Things cannot get any more ludicrous than this. As the Sri Lankan voters go to vote for a new Parliament on April 25, in little more than six weeks from now, the United National Party is feuding over who will own the party’s symbol.
This should not have been a problem at all. The aged old elephant is both familiar and invokes a sense of nostalgia of its glorious past.
However, Sajith Premadasa, the deputy leader and his loyalists who are indulging in a self-destructive fratricidal battle bemoan that though the elephant is dear to them, Ranil Wickremesinghe, the party leader who has the final say over the party affairs cannot be trusted.
A bitter internecine war that is being waged right now is more likely to damage both factions and hand over the election on a platter to the formidable Pohottuwa.
Earlier, Mr Wickremesinghe survived the calls to hand over the UNP leadership to Mr Premadasa. As a concession, the latter was made the opposition leader.
The UNP working committee also appointed him as the prime ministerial candidate, the leader of the new alliance and the chairman of the election nomination committee for the General Election. However, they also decided that the new alliance contests under the official regalia of the UNP, the elephant.
Mr Premadasa and his loyalists who distrust Mr Wickremesinghe and UNP working committee dominated by Wickremesinghe loyalists formed a new electoral alliance, Samagi Jana Balawegaya (SJB), which was formerly set up last week. Among the other members of the new alliance are Jathika Hela Urumaya (JHU), Sri Lanka Muslim Congress (SLMC), Tamil Progressive Alliance (TPA), Ahila Ilankai People’s Congress, United Leftist Alliance, Jathika Mahajana Sabawa, Api Purawasiyo, Journalists for Democracy and Wadabime Api.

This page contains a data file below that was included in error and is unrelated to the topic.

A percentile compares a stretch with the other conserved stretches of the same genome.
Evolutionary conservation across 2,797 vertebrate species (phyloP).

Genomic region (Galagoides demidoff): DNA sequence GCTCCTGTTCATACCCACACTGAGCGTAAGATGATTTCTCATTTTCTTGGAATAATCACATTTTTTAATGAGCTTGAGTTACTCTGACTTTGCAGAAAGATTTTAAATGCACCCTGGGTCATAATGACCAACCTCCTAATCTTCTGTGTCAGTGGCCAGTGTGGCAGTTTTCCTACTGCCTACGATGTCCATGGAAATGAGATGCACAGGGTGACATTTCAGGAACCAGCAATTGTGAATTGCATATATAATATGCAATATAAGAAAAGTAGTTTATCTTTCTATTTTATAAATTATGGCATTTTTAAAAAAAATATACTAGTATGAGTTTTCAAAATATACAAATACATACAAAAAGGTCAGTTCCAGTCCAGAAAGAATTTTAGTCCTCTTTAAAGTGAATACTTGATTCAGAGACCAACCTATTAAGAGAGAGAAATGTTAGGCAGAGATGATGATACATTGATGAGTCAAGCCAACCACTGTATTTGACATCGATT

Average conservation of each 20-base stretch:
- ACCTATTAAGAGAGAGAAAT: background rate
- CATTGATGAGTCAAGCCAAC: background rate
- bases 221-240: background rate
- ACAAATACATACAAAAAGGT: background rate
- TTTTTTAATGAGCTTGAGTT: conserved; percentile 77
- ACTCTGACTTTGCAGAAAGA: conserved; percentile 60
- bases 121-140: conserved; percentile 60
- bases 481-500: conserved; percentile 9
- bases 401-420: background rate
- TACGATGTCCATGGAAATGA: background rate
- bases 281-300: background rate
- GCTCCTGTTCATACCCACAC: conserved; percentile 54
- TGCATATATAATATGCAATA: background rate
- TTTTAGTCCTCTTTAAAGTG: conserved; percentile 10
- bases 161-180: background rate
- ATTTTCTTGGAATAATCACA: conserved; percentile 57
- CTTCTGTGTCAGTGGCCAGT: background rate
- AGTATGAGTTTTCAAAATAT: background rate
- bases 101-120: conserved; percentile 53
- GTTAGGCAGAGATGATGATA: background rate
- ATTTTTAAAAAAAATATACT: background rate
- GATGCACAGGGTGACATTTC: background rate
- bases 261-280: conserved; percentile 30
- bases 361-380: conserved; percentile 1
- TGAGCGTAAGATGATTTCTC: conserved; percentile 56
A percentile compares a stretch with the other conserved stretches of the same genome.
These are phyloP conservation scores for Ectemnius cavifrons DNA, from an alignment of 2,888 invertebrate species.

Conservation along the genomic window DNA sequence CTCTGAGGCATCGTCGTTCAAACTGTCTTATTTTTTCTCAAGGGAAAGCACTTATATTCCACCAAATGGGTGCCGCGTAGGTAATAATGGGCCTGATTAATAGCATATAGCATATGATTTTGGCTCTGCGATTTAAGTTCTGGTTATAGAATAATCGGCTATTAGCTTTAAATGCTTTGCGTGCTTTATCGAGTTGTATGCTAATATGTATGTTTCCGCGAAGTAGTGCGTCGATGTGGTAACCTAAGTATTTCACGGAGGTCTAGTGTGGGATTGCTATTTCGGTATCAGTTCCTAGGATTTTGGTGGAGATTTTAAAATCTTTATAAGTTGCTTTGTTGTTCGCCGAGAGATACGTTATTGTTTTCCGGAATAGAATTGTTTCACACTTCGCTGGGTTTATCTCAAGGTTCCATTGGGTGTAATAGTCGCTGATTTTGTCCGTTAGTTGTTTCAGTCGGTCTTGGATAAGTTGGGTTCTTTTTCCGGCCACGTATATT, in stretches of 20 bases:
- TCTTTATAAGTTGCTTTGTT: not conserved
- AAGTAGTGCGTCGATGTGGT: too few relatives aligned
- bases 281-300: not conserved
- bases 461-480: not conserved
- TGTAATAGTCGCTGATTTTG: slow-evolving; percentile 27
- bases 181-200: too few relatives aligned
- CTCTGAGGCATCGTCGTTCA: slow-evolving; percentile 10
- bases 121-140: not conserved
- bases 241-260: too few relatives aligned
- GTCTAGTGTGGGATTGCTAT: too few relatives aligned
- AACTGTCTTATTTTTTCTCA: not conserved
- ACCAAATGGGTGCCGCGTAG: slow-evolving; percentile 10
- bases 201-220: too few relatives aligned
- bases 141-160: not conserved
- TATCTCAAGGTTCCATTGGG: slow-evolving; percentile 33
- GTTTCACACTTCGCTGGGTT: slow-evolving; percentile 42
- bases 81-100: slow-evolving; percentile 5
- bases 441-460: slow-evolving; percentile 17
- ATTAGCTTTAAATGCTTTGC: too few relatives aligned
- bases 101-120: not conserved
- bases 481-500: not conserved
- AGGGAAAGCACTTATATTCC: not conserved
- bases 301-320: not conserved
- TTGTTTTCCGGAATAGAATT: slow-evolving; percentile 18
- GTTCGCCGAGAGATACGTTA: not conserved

Now Mr Premadasa wants the UNP to officially hand over the elephant symbol to the new alliance.
The UNP leadership is worried that if the symbol is handed over, the UNP might not be able to get it back.
Mr Premadasa loyalists have pondered over several symbols, heart, telephone, and the swan, under the latter former presidential candidate Sarath Fonseka contested for the presidential election in 2010.
But, fresh concerns have now been raised after Samagi Jana Balawegaya was registered as a new political party.
Other than the usual bad blood, this poses a legal dilemma too for the UNP, of which constitution bars any member of the UNP from obtaining the membership of any other registered political party. In other words, any UNP member who is contesting under SJB would cease to be a member of the UNP.
In the meanwhile, UNP General Secretary Akila Viraj Kariyawasam has officially written to the Election Commissioner conveying the intention of the UNP to contest the General Election. This might be undertaken as a mere formality, but can become a reality if the two factions fail to sort out differences.
Mr Premadasa and his loyal coterie are indeed warning to go it alone- they claim 90 per cent of the UNPers are behind them, and Mr Wickremesinghe would be left with only a name board.
But, at what cost to the Grand Old Party and electoral prospects?
Mr Wickremesinghe is part of the problem. More than anyone else he is responsible for squandering the opportunities during the last five years of the UNP rule and failing to deliver on the economy and national security. The UNP might not win under his leadership. But, an emotionally driven and irrational campaign to undercut him- obviously because he is not voluntarily vacating the party leadership- is doing more damage to the UNP than Mr Wickremesinghe.